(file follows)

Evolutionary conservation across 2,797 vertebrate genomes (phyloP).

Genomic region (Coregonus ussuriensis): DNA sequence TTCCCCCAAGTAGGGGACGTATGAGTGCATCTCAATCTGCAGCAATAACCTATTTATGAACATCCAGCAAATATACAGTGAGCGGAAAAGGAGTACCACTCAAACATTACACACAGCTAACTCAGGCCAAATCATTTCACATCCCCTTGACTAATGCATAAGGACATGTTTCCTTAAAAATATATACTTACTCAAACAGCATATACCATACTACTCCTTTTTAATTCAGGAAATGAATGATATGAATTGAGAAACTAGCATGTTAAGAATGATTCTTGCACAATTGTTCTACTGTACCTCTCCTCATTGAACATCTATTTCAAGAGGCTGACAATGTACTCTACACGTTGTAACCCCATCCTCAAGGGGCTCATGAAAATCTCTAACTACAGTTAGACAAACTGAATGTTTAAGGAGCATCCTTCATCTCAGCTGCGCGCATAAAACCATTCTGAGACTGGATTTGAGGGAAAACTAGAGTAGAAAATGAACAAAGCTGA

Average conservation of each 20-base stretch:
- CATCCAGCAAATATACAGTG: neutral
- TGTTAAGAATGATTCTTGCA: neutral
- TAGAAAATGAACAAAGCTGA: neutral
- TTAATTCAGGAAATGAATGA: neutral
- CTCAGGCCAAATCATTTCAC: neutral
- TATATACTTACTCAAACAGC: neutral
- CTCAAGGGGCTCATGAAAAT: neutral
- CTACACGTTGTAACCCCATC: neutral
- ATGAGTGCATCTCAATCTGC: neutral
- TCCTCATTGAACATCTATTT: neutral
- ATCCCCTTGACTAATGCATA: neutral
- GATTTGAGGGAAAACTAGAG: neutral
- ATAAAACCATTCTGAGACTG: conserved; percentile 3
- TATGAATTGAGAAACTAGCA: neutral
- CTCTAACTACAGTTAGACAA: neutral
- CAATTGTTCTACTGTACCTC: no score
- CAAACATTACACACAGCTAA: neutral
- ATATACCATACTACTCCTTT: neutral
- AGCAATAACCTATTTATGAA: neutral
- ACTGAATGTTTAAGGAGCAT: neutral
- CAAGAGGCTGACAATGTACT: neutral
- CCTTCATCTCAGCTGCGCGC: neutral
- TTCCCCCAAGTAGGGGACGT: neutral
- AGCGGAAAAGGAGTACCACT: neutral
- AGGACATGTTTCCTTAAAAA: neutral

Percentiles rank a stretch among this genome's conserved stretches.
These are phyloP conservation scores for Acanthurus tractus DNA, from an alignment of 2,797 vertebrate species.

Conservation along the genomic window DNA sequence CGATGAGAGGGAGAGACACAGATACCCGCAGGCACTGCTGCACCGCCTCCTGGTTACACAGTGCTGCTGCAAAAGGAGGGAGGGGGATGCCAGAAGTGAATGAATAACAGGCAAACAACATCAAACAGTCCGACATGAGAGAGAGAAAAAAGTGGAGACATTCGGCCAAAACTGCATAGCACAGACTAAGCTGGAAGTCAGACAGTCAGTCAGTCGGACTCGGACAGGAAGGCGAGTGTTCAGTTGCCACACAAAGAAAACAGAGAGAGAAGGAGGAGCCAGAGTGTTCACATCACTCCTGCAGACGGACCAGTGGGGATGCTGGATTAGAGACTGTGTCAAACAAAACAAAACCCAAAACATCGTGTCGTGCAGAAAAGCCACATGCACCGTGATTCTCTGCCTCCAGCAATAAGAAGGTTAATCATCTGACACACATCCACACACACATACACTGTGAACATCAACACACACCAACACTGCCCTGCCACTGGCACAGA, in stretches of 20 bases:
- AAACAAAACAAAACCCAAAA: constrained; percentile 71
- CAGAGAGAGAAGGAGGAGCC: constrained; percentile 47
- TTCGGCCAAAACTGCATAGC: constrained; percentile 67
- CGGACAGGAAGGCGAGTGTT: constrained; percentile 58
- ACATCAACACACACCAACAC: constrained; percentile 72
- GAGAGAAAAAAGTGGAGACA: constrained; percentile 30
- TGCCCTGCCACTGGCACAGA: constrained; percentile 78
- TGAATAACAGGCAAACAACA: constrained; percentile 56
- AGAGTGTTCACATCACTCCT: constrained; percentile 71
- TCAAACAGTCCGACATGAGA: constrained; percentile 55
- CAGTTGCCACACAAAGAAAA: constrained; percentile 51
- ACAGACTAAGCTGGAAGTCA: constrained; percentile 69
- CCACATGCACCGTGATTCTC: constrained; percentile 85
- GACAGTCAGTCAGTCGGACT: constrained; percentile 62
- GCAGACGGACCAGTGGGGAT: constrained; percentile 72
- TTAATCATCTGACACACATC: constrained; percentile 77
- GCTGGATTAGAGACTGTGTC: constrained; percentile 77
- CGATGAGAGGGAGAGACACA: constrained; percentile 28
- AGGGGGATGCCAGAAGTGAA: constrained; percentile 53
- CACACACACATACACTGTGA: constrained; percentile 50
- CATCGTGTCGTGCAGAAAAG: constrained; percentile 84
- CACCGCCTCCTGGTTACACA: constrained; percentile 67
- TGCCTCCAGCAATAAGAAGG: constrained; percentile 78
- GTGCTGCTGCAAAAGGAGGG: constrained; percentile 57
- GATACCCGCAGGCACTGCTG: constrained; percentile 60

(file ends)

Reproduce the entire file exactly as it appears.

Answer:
Evolutionary conservation across 2,797 vertebrate genomes (phyloP).

Genomic region (Coregonus ussuriensis): DNA sequence TTCCCCCAAGTAGGGGACGTATGAGTGCATCTCAATCTGCAGCAATAACCTATTTATGAACATCCAGCAAATATACAGTGAGCGGAAAAGGAGTACCACTCAAACATTACACACAGCTAACTCAGGCCAAATCATTTCACATCCCCTTGACTAATGCATAAGGACATGTTTCCTTAAAAATATATACTTACTCAAACAGCATATACCATACTACTCCTTTTTAATTCAGGAAATGAATGATATGAATTGAGAAACTAGCATGTTAAGAATGATTCTTGCACAATTGTTCTACTGTACCTCTCCTCATTGAACATCTATTTCAAGAGGCTGACAATGTACTCTACACGTTGTAACCCCATCCTCAAGGGGCTCATGAAAATCTCTAACTACAGTTAGACAAACTGAATGTTTAAGGAGCATCCTTCATCTCAGCTGCGCGCATAAAACCATTCTGAGACTGGATTTGAGGGAAAACTAGAGTAGAAAATGAACAAAGCTGA

Average conservation of each 20-base stretch:
- CATCCAGCAAATATACAGTG: neutral
- TGTTAAGAATGATTCTTGCA: neutral
- TAGAAAATGAACAAAGCTGA: neutral
- TTAATTCAGGAAATGAATGA: neutral
- CTCAGGCCAAATCATTTCAC: neutral
- TATATACTTACTCAAACAGC: neutral
- CTCAAGGGGCTCATGAAAAT: neutral
- CTACACGTTGTAACCCCATC: neutral
- ATGAGTGCATCTCAATCTGC: neutral
- TCCTCATTGAACATCTATTT: neutral
- ATCCCCTTGACTAATGCATA: neutral
- GATTTGAGGGAAAACTAGAG: neutral
- ATAAAACCATTCTGAGACTG: conserved; percentile 3
- TATGAATTGAGAAACTAGCA: neutral
- CTCTAACTACAGTTAGACAA: neutral
- CAATTGTTCTACTGTACCTC: no score
- CAAACATTACACACAGCTAA: neutral
- ATATACCATACTACTCCTTT: neutral
- AGCAATAACCTATTTATGAA: neutral
- ACTGAATGTTTAAGGAGCAT: neutral
- CAAGAGGCTGACAATGTACT: neutral
- CCTTCATCTCAGCTGCGCGC: neutral
- TTCCCCCAAGTAGGGGACGT: neutral
- AGCGGAAAAGGAGTACCACT: neutral
- AGGACATGTTTCCTTAAAAA: neutral

Percentiles rank a stretch among this genome's conserved stretches.
These are phyloP conservation scores for Acanthurus tractus DNA, from an alignment of 2,797 vertebrate species.

Conservation along the genomic window DNA sequence CGATGAGAGGGAGAGACACAGATACCCGCAGGCACTGCTGCACCGCCTCCTGGTTACACAGTGCTGCTGCAAAAGGAGGGAGGGGGATGCCAGAAGTGAATGAATAACAGGCAAACAACATCAAACAGTCCGACATGAGAGAGAGAAAAAAGTGGAGACATTCGGCCAAAACTGCATAGCACAGACTAAGCTGGAAGTCAGACAGTCAGTCAGTCGGACTCGGACAGGAAGGCGAGTGTTCAGTTGCCACACAAAGAAAACAGAGAGAGAAGGAGGAGCCAGAGTGTTCACATCACTCCTGCAGACGGACCAGTGGGGATGCTGGATTAGAGACTGTGTCAAACAAAACAAAACCCAAAACATCGTGTCGTGCAGAAAAGCCACATGCACCGTGATTCTCTGCCTCCAGCAATAAGAAGGTTAATCATCTGACACACATCCACACACACATACACTGTGAACATCAACACACACCAACACTGCCCTGCCACTGGCACAGA, in stretches of 20 bases:
- AAACAAAACAAAACCCAAAA: constrained; percentile 71
- CAGAGAGAGAAGGAGGAGCC: constrained; percentile 47
- TTCGGCCAAAACTGCATAGC: constrained; percentile 67
- CGGACAGGAAGGCGAGTGTT: constrained; percentile 58
- ACATCAACACACACCAACAC: constrained; percentile 72
- GAGAGAAAAAAGTGGAGACA: constrained; percentile 30
- TGCCCTGCCACTGGCACAGA: constrained; percentile 78
- TGAATAACAGGCAAACAACA: constrained; percentile 56
- AGAGTGTTCACATCACTCCT: constrained; percentile 71
- TCAAACAGTCCGACATGAGA: constrained; percentile 55
- CAGTTGCCACACAAAGAAAA: constrained; percentile 51
- ACAGACTAAGCTGGAAGTCA: constrained; percentile 69
- CCACATGCACCGTGATTCTC: constrained; percentile 85
- GACAGTCAGTCAGTCGGACT: constrained; percentile 62
- GCAGACGGACCAGTGGGGAT: constrained; percentile 72
- TTAATCATCTGACACACATC: constrained; percentile 77
- GCTGGATTAGAGACTGTGTC: constrained; percentile 77
- CGATGAGAGGGAGAGACACA: constrained; percentile 28
- AGGGGGATGCCAGAAGTGAA: constrained; percentile 53
- CACACACACATACACTGTGA: constrained; percentile 50
- CATCGTGTCGTGCAGAAAAG: constrained; percentile 84
- CACCGCCTCCTGGTTACACA: constrained; percentile 67
- TGCCTCCAGCAATAAGAAGG: constrained; percentile 78
- GTGCTGCTGCAAAAGGAGGG: constrained; percentile 57
- GATACCCGCAGGCACTGCTG: constrained; percentile 60